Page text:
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The Securities and Exchange Commission announced Tuesday that it will nearly double its staff responsible for protecting investors in crypto markets.
The regulator’s Crypto and Cyber team, a unit of the SEC’s broader Enforcement division, will increase its headcount by 20 for a total of 50 dedicated positions.
Wall Street’s top law enforcement officer said the 20 additions will include investigative attorneys, trial attorneys and fraud analysts. Both SEC Chairman Gary Gensler and Chief Compliance Officer Gurbir Grewal hailed the hires as overdue and key to regulating one of Wall Street’s newest and hottest industries.
The SEC’s cryptocurrency unit “has successfully brought dozens of cases against those seeking to take advantage of investors in the crypto markets,” Gensler said in a statement. “By nearly doubling the size of this key unit, the SEC will be better equipped to police irregularities in the crypto markets while continuing to identify disclosure and enforcement issues regarding cybersecurity.”
Grewal added that individual retail investors tend to make up the bulk of victims of crypto-related securities fraud. Cyber threats continue to pose “existential” risks to the US financial system, she added.
“The beefed-up crypto and cyber asset unit will be at the forefront of protecting investors and ensuring fair and orderly markets in the face of these critical challenges,” Grewal said in a statement.
The announcement comes nearly eight months after Gensler complained to lawmakers that his agency needed more staff to handle the volume of new and complex financial technologies.
Gensler told Sen. Catherine Cortez Masto, D-Nev., in September that the regulator could use “a lot more people” to assess and regulate some 6,000 new digital projects.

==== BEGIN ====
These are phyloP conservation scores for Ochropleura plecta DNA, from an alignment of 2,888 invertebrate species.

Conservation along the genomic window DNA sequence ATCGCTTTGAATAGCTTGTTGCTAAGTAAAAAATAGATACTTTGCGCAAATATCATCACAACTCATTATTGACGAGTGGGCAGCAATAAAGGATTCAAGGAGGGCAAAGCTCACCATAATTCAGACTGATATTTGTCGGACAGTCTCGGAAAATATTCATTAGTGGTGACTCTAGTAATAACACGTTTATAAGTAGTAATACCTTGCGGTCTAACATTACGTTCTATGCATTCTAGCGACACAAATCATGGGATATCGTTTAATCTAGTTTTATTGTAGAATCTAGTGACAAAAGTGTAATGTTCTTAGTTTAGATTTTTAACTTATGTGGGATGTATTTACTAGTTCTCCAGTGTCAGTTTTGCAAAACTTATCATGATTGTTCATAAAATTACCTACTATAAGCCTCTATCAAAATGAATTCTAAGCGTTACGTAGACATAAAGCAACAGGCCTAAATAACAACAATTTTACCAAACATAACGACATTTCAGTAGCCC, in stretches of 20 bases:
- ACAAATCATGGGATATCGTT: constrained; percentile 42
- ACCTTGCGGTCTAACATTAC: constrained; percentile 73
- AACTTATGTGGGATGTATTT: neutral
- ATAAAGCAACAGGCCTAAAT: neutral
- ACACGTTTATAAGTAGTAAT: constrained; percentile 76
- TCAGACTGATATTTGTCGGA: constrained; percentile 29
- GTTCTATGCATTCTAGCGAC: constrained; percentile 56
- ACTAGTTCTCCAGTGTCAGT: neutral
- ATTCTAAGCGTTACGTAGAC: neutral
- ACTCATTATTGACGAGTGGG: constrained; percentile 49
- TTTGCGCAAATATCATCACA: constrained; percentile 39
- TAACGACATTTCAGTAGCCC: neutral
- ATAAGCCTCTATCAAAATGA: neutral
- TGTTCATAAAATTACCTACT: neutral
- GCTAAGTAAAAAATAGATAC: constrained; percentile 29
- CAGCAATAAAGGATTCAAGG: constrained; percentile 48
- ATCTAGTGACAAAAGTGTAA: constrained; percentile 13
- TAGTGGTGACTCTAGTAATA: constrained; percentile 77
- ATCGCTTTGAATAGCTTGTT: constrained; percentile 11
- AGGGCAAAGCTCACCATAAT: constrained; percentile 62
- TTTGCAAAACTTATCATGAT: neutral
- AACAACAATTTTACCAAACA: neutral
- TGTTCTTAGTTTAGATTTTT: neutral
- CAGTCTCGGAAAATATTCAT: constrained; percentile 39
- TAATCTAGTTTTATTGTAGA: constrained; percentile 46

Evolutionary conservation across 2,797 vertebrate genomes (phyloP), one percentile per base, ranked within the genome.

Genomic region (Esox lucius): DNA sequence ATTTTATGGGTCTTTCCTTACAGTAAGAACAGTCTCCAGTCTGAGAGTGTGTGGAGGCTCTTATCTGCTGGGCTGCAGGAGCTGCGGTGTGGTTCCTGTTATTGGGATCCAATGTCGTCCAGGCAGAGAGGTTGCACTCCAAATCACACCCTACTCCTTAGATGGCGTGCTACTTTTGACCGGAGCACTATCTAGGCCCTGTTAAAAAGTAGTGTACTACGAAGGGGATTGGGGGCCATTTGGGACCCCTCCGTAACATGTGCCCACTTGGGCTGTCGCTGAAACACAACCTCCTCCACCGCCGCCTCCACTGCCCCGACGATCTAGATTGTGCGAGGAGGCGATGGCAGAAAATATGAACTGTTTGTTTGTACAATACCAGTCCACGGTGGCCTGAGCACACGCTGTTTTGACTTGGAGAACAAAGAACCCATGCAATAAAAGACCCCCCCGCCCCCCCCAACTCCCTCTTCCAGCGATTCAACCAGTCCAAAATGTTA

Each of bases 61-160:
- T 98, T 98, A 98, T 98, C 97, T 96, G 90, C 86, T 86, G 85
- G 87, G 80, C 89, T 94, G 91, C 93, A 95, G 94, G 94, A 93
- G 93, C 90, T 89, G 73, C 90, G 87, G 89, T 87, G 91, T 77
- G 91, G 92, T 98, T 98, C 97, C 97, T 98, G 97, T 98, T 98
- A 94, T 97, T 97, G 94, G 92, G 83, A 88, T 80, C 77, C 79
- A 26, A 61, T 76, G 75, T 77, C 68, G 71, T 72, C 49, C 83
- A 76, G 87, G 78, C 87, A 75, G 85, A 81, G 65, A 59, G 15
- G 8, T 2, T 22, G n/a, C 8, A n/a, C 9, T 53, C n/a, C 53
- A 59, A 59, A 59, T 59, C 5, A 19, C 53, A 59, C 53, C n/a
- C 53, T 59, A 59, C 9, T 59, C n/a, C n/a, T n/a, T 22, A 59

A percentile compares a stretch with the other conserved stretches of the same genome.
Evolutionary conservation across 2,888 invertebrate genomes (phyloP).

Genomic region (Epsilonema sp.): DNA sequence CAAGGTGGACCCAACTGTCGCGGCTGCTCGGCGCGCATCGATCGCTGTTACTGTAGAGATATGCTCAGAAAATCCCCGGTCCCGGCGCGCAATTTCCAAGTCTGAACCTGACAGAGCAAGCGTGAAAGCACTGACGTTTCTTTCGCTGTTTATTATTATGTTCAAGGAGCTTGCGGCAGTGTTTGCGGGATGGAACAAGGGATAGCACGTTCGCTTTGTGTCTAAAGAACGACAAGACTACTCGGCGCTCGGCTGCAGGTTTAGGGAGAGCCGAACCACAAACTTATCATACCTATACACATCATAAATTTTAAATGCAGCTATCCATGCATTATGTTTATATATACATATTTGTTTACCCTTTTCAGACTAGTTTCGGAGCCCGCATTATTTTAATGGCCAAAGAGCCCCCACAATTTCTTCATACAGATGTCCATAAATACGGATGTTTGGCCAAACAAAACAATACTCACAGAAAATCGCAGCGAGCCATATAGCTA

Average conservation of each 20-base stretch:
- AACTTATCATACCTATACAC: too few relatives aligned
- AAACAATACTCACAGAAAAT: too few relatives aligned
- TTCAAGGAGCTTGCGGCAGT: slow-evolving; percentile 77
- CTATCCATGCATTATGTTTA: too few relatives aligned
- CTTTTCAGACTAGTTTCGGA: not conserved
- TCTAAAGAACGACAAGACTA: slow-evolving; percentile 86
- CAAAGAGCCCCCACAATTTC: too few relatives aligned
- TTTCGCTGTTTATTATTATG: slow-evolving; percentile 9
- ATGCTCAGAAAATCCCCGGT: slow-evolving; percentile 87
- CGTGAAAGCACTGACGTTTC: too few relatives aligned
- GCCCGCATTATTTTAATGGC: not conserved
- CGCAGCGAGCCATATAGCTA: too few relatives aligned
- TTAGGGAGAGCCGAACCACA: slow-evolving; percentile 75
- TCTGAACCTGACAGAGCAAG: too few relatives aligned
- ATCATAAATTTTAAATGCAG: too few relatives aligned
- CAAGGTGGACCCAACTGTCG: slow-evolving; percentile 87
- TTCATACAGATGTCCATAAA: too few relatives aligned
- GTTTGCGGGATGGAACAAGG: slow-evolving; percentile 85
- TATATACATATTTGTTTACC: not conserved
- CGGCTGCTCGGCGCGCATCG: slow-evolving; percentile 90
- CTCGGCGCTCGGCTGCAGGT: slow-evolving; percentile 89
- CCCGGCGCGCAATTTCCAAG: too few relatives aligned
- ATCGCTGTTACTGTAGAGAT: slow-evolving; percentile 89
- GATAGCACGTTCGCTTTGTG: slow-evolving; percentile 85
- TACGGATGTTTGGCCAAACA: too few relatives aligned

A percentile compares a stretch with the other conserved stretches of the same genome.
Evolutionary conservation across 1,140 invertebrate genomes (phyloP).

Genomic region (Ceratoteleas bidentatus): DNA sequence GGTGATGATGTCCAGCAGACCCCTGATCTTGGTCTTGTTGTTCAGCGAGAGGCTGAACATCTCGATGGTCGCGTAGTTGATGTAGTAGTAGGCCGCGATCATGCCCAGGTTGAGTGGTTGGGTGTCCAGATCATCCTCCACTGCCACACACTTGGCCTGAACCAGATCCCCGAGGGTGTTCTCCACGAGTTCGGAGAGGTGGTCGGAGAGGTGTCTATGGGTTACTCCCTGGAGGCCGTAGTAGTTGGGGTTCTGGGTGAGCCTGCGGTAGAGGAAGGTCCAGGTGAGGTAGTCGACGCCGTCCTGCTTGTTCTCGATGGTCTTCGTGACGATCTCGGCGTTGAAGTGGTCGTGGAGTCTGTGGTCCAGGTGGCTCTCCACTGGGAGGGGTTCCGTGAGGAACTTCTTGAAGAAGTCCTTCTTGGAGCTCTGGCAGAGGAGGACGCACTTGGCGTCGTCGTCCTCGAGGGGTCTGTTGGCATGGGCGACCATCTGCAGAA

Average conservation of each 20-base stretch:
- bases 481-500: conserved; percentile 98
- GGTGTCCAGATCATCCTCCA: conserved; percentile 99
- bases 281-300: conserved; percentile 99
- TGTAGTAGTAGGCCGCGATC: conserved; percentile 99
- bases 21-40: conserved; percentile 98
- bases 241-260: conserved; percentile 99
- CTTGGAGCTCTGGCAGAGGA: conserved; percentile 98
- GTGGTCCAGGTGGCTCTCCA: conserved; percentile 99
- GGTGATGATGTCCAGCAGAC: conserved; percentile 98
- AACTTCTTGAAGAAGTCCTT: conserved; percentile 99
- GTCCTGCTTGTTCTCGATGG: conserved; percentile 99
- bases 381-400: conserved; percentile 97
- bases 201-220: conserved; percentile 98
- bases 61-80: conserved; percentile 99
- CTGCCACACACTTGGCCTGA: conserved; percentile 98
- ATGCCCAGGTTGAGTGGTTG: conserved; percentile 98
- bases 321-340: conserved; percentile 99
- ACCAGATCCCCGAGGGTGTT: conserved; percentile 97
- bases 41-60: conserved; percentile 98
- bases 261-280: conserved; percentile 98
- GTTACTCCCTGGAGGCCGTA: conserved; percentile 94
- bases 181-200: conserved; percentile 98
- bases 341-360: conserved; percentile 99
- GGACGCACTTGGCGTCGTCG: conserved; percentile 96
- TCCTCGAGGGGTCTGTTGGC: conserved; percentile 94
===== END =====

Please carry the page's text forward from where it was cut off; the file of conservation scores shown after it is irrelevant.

“Currently, we just don’t have enough protection for investors in crypto finance, issuance, trading, or lending,” Gensler told the Senate Banking Committee at the time. “Frankly, right now, it’s more like the Wild West or the old ‘buyer beware’ world that existed before the securities laws were enacted.”
SEC representatives did not respond to an email seeking comment on whether the additional 20 hires would fully meet the need for more staff.
Since being confirmed by the Senate to lead the SEC in April 2021, Gensler has embarked on one of the most ambitious regulatory agendas in decades.
He has pushed for potential rule changes for brokers selling client orders, more extensive climate disclosures by corporations, and much tighter oversight of the fast-growing cryptocurrency market.
While President Joe Biden and other Democrats have praised Gensler’s determined approach, Republicans have criticized his efforts as partisan and restrictive of innovation.
“As for the people and companies you regulate, do you consider yourself their dad?” Senator John Kennedy, R-Los Angeles, asked Gensler in September. “Why does he impose his personal preferences on cultural issues and social issues on companies, and therefore on their customers and their workers?”
Gensler has said investors themselves want more clarity from companies about the risks they face from climate change and bad actors looking to steal digital assets.